Christie Forced To Go On The Offensive

Kenny Stabler, the free-spirited quarterback of the Oakland Raiders in the 1970’s, was asked by a reporter his understanding of the following quote by author Jack London:

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“I would rather be ashes than dust! I would rather that my spark should burn out in a brilliant blaze than it should be stifled by dry-rot. I would rather be a superb meteor, every atom of me in magnificent glow, than a sleepy and permanent planet. The function of man is to live, not to exist. I shall not waste my days trying to prolong them. I shall use my time.”

Stabler, who once said he studied his team’s playbook by the light from the jukebox, pondered the question for a moment and replied: “Throw deep.”

In ramping up his undeclared but increasingly likely candidacy for the Republican presidential nomination, New Jersey Gov. Chris Christie appears to have become a student of both the erudite London and the freewheeling Stabler.

With a series of policy speeches on issues ranging from dramatic revisions in Social Security and Medicare to unyielding support for the ongoing massive private data collection by government, Christie’s embraced the “throw deep” strategy in an effort to separate himself from the growing herd of contenders for the nomination.

With polls consistently placing him anywhere from fourth to eighth place — well out of contention — Christie understands that in a field of as many as 18, he’s in danger of becoming just another face in the crowd, fighting to escape a space cluttered with governors, former governors, senators, former senators, and private citizens all of whom have decided they’re fit and qualified to become the leader of the Free World.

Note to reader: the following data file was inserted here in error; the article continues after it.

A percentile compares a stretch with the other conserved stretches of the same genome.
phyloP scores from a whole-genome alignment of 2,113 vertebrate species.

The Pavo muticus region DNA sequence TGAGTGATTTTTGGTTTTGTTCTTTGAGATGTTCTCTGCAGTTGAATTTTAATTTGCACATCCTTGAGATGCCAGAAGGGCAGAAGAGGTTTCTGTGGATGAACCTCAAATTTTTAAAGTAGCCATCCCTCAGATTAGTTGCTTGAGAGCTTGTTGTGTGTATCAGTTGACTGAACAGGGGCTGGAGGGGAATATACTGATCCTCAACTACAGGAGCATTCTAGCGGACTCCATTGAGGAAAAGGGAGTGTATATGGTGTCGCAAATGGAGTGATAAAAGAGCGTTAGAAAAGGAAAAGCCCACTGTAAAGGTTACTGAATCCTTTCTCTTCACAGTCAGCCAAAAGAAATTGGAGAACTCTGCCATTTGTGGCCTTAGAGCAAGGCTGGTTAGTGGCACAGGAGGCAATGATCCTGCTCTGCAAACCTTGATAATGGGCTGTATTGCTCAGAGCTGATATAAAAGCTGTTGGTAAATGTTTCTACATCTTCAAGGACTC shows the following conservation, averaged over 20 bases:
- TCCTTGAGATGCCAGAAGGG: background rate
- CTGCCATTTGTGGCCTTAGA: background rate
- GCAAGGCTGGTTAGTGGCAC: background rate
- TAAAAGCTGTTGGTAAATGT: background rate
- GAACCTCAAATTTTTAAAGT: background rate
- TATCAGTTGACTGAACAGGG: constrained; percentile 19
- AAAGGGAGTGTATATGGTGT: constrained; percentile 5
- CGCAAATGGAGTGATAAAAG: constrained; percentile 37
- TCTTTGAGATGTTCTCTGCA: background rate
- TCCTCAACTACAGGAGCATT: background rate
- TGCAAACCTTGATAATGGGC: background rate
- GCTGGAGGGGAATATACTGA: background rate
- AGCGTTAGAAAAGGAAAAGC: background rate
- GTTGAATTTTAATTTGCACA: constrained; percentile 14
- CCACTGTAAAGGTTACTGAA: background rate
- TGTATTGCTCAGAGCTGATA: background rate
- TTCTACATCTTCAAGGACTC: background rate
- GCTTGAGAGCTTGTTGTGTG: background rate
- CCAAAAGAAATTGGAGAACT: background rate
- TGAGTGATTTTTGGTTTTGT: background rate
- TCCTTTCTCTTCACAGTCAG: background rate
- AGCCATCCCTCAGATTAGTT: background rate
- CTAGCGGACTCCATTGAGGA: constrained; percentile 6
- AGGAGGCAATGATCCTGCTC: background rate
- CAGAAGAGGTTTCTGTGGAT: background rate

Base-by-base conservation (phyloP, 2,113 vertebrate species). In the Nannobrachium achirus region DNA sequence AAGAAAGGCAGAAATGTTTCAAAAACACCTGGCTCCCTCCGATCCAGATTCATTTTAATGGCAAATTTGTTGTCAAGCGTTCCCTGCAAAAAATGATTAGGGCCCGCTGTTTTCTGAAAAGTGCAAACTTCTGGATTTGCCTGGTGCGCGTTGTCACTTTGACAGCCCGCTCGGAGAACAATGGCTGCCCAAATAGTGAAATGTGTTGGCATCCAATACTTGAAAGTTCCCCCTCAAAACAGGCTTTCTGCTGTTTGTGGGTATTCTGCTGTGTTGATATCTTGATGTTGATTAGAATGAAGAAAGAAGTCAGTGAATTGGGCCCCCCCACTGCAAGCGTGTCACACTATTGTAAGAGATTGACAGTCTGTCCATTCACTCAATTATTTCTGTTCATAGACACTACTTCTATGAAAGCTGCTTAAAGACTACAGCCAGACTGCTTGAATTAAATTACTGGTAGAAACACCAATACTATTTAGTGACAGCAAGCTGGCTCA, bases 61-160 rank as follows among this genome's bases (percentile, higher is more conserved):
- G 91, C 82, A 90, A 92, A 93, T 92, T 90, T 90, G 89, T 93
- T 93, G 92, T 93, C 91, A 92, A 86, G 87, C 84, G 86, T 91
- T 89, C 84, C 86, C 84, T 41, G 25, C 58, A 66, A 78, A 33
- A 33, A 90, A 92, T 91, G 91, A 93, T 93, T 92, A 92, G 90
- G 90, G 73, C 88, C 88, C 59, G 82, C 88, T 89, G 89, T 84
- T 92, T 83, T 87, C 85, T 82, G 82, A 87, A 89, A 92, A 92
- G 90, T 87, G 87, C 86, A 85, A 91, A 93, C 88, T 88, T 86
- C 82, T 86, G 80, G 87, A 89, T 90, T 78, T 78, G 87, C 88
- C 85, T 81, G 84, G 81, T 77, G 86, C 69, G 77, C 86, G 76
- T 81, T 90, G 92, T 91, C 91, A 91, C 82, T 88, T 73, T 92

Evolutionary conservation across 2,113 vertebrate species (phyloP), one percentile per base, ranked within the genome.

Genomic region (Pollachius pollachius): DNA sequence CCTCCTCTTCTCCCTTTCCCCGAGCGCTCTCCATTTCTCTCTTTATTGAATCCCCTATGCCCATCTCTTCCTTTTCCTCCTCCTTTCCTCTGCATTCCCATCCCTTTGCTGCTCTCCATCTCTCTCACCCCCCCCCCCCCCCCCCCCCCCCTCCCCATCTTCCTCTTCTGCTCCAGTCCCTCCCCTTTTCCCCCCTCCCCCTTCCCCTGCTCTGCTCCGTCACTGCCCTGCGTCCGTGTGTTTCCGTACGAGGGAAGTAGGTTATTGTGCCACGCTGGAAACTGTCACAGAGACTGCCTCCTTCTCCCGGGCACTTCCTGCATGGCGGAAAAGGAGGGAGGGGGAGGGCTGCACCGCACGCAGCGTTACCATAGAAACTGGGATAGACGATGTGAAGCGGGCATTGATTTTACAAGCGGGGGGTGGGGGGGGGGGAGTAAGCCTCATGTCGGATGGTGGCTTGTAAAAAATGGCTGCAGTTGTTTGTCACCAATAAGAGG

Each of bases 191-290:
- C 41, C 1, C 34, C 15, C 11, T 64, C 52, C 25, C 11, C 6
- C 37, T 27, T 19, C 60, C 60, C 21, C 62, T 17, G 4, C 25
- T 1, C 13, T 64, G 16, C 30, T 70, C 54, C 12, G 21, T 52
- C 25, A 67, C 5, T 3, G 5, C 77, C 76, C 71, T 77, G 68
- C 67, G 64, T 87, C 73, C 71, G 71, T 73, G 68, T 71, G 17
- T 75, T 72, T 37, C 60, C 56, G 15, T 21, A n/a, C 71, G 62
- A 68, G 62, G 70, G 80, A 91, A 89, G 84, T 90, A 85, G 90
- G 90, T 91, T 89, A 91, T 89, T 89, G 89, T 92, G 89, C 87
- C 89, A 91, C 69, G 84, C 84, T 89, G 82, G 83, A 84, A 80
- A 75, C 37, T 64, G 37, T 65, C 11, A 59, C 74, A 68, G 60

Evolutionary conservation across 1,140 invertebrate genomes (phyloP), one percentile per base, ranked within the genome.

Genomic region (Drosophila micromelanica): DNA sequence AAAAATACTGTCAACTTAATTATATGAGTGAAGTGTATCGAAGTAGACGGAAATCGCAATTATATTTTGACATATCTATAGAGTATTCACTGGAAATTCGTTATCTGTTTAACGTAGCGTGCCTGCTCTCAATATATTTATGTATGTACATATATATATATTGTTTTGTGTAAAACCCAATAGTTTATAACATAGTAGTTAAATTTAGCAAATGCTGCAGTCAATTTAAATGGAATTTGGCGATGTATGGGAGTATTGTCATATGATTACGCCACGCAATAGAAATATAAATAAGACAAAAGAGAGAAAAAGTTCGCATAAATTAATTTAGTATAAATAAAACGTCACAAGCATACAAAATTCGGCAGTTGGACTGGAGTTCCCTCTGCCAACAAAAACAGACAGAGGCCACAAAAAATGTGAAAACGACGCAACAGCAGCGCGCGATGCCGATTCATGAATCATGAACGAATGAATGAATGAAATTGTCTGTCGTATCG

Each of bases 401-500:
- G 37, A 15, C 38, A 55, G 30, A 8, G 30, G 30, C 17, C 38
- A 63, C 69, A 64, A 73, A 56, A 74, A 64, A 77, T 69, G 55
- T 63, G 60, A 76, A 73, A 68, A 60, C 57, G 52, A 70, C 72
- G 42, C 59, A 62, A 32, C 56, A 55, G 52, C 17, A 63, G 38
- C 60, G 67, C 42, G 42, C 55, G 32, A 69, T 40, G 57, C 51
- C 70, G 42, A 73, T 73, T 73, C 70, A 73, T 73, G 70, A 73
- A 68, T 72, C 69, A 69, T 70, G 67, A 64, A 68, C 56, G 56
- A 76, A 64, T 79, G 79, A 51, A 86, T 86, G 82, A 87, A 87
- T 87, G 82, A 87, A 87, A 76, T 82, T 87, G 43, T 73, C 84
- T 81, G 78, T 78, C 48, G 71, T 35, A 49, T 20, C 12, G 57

To succeed, it’s necessary to portray his rivals as timid, poll-driven and focus group tested souls fearful of offering a detailed vision of what they’d do to change the direction of the nation.

While his subtle digs at frontrunners — former Florida Gov. Jeb Bush and current Wisconsin Gov. Scott Walker — haven’t elicited a response from either one — at least not publicly — Kentucky Sen. Rand Paul has shown he’s willing to engage Christie over the data collection issue.

Drawing on his experience as United States Attorney, Christie has staked out an exceptionally hard line position, arguing that the government’s snooping activities are an essential tool in the fight against terrorism and there’ve been no proven instances of individual civil liberties being violated.

He’s characterized opponents as misguided, making the rather macabre observation that “you have no civil liberties when you’re in a coffin.”

Paul has adopted an equally feet-in-concrete position against renewal of the Patriot Act which authorizes the data collection operation, contending there is no evidence it has thwarted any terrorist plots and is a blatantly unconstitutional intrusion into the private lives of American citizens.

If Christie makes the cut for the initial candidate’s debate in August by finishing somewhere in the top 10, there’s no doubt he’ll square off with Paul over the issue in full view of millions of viewers and voters.

Christie’s speeches on entitlement reform, a greatly strengthened and vastly more expensive military capability, and dramatic changes in the nation’s tax code are part of his overall strategy playing off his self-description as the “tell it like it is” governor who’s twice won election in a solidly Democratic state.

He’s gone against the grain of conventional wisdom that to offer ideas and propose solutions is to invite criticism and pushback and he’s been the target of both.

He hasn’t made significant headway, though, and he continues to lag in polls, stuck in the second tier and often failing to even receive a mention in news accounts and commentaries by the national media.

In truth, his strategic options were so limited that carrying the fight to his rivals while presenting himself as a fearless man of ideas who’s willing to put those ideas into practice was his only practical choice.

He seems intent to — in London’s words — “burn out in a brilliant blaze” or “be a superb meteor.”

He also wants to prove he has the arm to “throw deep.”

 

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